Two 2017 NASA missions set to study edge of space
Far above Earth’s tenuous upper atmosphere is a layer of charged particles that have been split into positive and negative ions by the Sun’s harsh ultraviolet radiation. This area where the Earth’s atmosphere and terrestrial weather give way to the space environment is called the ionosphere. In 2017, NASA plans to launch two satellite missions to study this region: the Ionospheric Connection Explorer (ICON) and the Global Observations of the Limb and Disk (GOLD).
“The ionosphere doesn’t only react to energy input by solar storms,” said Scott England, a space scientist at the University of California, Berkeley, who works on both the ICON and GOLD missions. “Terrestrial weather, like hurricanes and wind patterns, can shape the atmosphere and ionosphere, changing how they react to space weather.”
ICON will simultaneously measure the characteristics of charged particles in the ionosphere and neutral particles in the atmosphere to understand how they interact. GOLD will make many of the same measurements but from geostationary orbit, which will provide a global view of changes in the ionosphere.
Both missions will use a phenomenon called airglow, the light emitted by gas that is excited or ionized by solar radiation, to study the ionosphere. By measuring the light from airglow, researchers can track the changing composition, density, and temperature of particles in the ionosphere and neutral atmosphere.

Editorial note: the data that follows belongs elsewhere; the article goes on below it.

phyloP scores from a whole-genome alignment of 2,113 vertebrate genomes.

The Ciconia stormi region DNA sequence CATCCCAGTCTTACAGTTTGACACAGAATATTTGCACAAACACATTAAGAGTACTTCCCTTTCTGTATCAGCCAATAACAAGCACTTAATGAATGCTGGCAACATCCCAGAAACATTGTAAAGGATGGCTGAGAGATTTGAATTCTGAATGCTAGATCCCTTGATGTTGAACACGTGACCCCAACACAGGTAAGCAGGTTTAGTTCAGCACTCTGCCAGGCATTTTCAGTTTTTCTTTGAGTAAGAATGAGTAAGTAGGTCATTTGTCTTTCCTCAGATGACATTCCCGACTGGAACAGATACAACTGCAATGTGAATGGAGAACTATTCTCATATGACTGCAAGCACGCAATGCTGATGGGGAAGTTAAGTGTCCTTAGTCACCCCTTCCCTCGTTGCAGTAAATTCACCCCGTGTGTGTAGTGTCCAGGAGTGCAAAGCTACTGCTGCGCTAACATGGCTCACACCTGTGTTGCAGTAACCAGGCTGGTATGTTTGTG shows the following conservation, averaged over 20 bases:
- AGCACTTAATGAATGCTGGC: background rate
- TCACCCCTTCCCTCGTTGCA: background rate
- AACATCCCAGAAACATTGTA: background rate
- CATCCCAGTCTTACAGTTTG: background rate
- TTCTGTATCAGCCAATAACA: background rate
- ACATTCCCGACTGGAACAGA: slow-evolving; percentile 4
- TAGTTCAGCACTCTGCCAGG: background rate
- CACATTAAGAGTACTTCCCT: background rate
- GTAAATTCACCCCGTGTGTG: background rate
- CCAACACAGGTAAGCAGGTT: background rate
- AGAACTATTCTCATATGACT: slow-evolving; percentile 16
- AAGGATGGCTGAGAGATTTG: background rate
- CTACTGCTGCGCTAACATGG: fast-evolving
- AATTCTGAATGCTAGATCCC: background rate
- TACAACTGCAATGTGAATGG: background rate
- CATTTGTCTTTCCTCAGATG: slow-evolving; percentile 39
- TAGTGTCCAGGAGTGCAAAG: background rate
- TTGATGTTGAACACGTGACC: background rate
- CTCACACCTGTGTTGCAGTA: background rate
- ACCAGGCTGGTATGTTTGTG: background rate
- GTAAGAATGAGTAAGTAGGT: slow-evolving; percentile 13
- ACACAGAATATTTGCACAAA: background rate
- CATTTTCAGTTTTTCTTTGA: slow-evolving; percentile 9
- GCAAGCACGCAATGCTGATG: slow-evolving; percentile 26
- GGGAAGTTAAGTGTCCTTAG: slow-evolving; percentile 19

ICON’s orbit 350 miles (about 563 kilometers) above Earth should allow the satellite to study the atmosphere in profile, giving researchers an unprecedented view of the state of the ionosphere at a range of altitudes. GOLD’s position 22,000 miles (approximately 35,406 kilometers) above Earth should enable it to track changes in the ionosphere as they move across the globe, the same way a weather satellite tracks a storm.
“We will be using these two missions together to understand how dynamic weather systems are reflected in the upper atmosphere, and how these changes impact the ionosphere,” said England.
England discussed the ICON and Gold missions, both Explorer-class missions managed out of NASA’s Goddard Space Flight Center in Maryland, during the recent fall meeting of the American Geophysical Union (AGU) in San Francisco.
UC Berkeley’s Space Sciences Laboratory is developing the ICON mission as well as the two ultraviolet imaging spectrographs. Meanwhile, the Naval Research Laboratory in Washington, D.C., will develop the MIGHTI instrument, and the University of Texas at Dallas will develop the Ion Velocity Meter.
The ICON spacecraft itself is being built by Dulles, Virginia-based Orbital ATK. The GOLD mission is led by the University of Central Florida, and the Laboratory for Atmospheric and Space Physics at the University of Colorado Boulder is building the instrument.
ICON is scheduled to launch in June of 2017 from the Reagan Test site on Kwajalein Atoll in the Republic of the Marshall Islands aboard a Pegasus XL launch vehicle from Orbital ATK’s “Stargazer” L-1011 aircraft.
Video courtesy of NASA
Jim Sharkey is a lab assistant, writer and general science enthusiast who grew up in Enid, Oklahoma, the hometown of Skylab and Shuttle astronaut Owen K. Garriott. As a young Star Trek fan he participated in the letter-writing campaign which resulted in the space shuttle prototype being named Enterprise. While his academic studies have ranged from psychology and archaeology to biology, he has never lost his passion for space exploration. Jim began blogging about science, science fiction and futurism in 2004. Jim resides in the San Francisco Bay area and has attended NASA Socials for the Mars Science Laboratory Curiosity rover landing and the NASA LADEE lunar orbiter launch.